Same-sex marriage opponents want lawmakers to "let the people decide"

Published: Oct. 11, 2013 at 9:17 PM HST|Updated: Oct. 11, 2013 at 11:59 PM HST
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HONOLULU (HawaiiNewsNow) - With a little more than two weeks to go until lawmakers convene at the State Capitol for the special session to decide whether to legalize same-sex marriage, both sides hope to sway legislators before they vote.

About 150 people gathered at the Capitol Friday afternoon in opposition to the proposed same-sex marriage legislation.

"The coalition to let the people decide on marriage says don't take our choice to preserve traditional marriage as a unique social institution out of the law unless you ask us. If we say yes, fine. If we say no, no," said Jim Hochberg, President of Hawai'i Family Advocates, who helped organize today's rally.

Advocates for same-sex marriage say the public has already been given that chance.

"The people in Hawaii did make a decision in 1998, changing the State Constitution and giving the legislature the responsibility to define marriage," said Lois Perrin, Legal Director of ACLU of Hawaii, and founding member of Hawai'i United for Marriage, in a statement to Hawai'i News Now.

"Let the people decide! Let the people decide!" chanted the crowd during their rally in the Rotunda.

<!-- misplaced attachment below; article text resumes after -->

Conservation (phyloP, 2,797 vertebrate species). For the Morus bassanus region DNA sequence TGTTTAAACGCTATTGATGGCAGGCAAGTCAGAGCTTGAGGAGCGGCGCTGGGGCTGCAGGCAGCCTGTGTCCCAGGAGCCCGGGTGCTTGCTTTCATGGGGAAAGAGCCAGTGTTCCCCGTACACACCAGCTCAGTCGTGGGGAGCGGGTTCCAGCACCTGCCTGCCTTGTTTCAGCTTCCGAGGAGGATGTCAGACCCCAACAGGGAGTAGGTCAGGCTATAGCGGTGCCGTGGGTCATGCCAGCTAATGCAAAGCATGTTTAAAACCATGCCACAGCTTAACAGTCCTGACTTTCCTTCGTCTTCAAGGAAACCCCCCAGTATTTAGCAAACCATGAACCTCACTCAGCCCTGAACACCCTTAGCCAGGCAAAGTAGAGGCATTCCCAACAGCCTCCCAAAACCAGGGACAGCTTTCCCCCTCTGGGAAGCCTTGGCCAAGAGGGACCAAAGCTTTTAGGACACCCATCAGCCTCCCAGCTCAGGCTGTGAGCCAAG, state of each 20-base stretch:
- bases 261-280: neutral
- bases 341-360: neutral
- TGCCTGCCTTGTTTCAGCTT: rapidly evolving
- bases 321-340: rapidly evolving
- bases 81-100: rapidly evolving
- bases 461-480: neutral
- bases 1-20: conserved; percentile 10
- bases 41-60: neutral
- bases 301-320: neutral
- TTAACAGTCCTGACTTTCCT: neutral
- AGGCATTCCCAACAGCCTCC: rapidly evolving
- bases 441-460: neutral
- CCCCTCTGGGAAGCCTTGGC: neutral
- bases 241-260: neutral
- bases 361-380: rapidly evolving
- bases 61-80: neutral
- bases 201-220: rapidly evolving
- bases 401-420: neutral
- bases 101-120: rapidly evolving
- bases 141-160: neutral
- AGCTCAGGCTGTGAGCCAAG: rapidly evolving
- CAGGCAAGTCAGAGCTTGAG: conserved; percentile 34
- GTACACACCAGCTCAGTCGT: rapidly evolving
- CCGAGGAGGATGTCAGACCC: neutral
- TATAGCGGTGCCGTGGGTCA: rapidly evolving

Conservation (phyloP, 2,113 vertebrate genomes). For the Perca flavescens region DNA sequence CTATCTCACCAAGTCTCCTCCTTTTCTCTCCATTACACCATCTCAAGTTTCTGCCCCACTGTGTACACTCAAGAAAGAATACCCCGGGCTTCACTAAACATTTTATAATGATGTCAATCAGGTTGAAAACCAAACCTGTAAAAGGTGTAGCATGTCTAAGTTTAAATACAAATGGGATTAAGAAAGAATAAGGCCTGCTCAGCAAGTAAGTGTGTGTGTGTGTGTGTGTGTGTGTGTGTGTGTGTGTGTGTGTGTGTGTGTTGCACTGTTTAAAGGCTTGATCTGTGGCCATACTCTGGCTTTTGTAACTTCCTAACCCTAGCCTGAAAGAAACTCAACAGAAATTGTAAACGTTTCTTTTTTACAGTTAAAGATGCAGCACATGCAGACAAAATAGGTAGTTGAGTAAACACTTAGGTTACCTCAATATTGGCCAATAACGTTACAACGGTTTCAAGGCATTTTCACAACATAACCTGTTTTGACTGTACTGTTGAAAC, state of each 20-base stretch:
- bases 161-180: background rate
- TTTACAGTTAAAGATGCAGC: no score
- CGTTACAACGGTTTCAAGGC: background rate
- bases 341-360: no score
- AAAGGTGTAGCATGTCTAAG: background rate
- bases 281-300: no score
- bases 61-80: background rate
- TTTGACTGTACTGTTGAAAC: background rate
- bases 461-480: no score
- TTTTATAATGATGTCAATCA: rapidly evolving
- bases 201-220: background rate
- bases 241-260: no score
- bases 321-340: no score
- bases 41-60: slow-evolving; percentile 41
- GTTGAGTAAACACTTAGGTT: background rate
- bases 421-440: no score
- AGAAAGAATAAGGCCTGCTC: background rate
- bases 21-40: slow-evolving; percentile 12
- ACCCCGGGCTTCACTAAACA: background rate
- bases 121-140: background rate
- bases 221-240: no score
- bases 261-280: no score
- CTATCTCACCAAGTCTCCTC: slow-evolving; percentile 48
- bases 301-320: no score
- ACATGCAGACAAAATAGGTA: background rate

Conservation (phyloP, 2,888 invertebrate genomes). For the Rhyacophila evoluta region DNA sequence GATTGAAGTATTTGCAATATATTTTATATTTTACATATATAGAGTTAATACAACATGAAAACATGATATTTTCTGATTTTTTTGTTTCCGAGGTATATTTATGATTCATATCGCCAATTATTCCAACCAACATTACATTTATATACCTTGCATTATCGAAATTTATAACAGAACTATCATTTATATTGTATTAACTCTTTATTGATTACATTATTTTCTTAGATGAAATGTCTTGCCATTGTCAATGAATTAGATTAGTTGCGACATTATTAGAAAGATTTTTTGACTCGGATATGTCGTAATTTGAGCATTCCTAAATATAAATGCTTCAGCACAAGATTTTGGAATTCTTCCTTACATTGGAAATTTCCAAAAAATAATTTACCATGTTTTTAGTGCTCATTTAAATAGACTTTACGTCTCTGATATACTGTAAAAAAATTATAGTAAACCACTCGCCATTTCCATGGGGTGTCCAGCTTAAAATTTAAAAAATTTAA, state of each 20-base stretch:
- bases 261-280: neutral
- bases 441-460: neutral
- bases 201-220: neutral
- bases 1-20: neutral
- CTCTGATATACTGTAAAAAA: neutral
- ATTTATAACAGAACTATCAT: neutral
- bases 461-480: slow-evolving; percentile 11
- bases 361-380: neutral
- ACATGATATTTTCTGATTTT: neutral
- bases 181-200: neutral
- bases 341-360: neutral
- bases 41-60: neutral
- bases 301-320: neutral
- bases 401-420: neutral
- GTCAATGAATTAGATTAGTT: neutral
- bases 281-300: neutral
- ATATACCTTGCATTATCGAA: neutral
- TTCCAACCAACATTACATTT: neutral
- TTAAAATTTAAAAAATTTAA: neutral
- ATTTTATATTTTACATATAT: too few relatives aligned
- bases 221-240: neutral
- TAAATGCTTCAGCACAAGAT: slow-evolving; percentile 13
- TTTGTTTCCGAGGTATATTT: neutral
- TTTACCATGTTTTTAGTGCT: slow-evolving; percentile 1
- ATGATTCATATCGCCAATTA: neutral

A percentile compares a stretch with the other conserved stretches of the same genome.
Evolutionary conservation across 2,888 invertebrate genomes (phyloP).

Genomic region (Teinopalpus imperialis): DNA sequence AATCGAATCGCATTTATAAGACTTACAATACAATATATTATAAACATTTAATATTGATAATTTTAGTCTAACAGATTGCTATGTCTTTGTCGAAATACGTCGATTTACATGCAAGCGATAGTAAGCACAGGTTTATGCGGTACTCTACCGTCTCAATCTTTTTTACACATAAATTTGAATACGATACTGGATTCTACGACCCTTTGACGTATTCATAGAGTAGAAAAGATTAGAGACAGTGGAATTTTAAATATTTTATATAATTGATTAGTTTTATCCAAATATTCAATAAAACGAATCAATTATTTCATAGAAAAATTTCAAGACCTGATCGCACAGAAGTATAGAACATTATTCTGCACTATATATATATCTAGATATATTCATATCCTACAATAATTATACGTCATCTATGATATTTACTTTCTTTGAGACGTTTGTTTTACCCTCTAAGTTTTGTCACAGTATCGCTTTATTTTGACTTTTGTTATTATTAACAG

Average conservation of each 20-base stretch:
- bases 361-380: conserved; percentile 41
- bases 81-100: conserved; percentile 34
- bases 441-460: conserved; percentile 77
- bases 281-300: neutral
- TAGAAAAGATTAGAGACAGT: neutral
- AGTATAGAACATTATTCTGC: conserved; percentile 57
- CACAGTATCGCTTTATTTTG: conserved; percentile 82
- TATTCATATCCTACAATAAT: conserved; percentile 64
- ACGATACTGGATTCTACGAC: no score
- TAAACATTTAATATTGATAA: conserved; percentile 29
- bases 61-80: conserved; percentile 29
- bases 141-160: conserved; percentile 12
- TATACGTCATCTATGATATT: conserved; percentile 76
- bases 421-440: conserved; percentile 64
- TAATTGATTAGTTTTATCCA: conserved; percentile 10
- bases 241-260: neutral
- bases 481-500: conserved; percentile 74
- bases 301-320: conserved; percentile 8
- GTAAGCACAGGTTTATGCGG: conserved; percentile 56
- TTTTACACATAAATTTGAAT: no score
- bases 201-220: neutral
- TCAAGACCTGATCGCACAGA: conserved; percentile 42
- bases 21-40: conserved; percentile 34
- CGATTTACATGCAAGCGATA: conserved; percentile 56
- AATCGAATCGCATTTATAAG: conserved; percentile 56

Opponents say this issue is too big and has too many implications to let just lawmakers choose the outcome.

"We put them in there to do what we want.  It seems like they do what they want. No, they are there for us, for the people.  That is why I'm so concerned. I'm a busy man, but I'm here to let them know please, please let the people decide about marriage," said Pastor Joe Hunkin of the Lighthouse Outreach Center in Waipahu.

The bill contains two provisions that provide exemptions based on religious beliefs and use of a religious organization's facilities, but some are worried those aren't strong enough.

"The language that's in there presently such as it is, it's unclear, it's vague and it seems to protect but I don't think it does a good job," explained Bishop Carl Harris of the Emmanuel Temple The House of Praise in Wahiawa.

Others say those protections should include business owners without religious affiliations, like florists and photographers.

"Individuals who have a conscience that is against same-sex marriage should not be compelled to provide services if they do not want," said Jon Durrett, a local lawyer and concerned resident.

Opponents say redefining marriage has unintended consequences the Legislature has not considered, which is why the people should decide.

Advocates believe they have the public's support.

"Today, a growing majority of people in Hawaii support marriage equality, and when the legislature convenes in special session, we are hopeful that lawmakers will reflect the loving spirit of Hawaii's people," the statement from Hawai'i United for Marriage went on to say.

Today's event was the second opposition rally at the Capitol in less than a week.  The same-sex marriage special session begins October 28 and thousands of people from both sides are expected to be there the first day.

To read the proposed draft of the same-sex marriage legislation, click here:

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